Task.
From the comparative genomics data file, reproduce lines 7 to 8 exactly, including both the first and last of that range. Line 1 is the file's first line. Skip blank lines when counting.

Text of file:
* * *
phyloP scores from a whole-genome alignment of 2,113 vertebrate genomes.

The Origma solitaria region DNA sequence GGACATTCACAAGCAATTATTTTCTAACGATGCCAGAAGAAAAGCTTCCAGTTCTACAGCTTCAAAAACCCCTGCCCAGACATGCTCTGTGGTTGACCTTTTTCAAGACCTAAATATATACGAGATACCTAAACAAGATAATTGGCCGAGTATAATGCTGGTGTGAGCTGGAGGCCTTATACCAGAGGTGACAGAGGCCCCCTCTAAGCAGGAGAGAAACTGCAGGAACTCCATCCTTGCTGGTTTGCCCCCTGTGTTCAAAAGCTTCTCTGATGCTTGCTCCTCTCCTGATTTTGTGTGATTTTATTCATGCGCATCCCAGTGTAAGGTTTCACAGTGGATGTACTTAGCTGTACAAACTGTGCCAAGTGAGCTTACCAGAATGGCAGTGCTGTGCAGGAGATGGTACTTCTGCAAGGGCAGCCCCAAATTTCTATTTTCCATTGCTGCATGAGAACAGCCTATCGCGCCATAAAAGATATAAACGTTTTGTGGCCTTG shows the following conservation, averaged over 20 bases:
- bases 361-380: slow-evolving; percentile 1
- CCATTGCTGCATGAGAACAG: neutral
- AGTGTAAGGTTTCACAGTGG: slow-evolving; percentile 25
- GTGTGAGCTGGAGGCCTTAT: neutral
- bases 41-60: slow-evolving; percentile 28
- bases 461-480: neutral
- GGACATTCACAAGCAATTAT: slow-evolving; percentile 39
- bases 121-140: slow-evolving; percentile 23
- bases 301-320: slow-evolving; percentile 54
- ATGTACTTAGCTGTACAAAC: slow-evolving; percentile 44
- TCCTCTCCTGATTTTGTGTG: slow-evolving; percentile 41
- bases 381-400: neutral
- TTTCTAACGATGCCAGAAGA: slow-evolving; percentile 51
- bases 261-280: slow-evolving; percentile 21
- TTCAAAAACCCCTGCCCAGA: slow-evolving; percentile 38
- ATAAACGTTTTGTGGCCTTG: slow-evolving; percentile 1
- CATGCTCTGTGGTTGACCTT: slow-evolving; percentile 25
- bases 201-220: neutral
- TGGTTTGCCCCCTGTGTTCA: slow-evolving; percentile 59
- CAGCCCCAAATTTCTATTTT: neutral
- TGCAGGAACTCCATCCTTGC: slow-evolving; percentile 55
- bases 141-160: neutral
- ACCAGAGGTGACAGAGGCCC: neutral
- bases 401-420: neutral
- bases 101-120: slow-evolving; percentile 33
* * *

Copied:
- bases 41-60: slow-evolving; percentile 28
- bases 461-480: neutral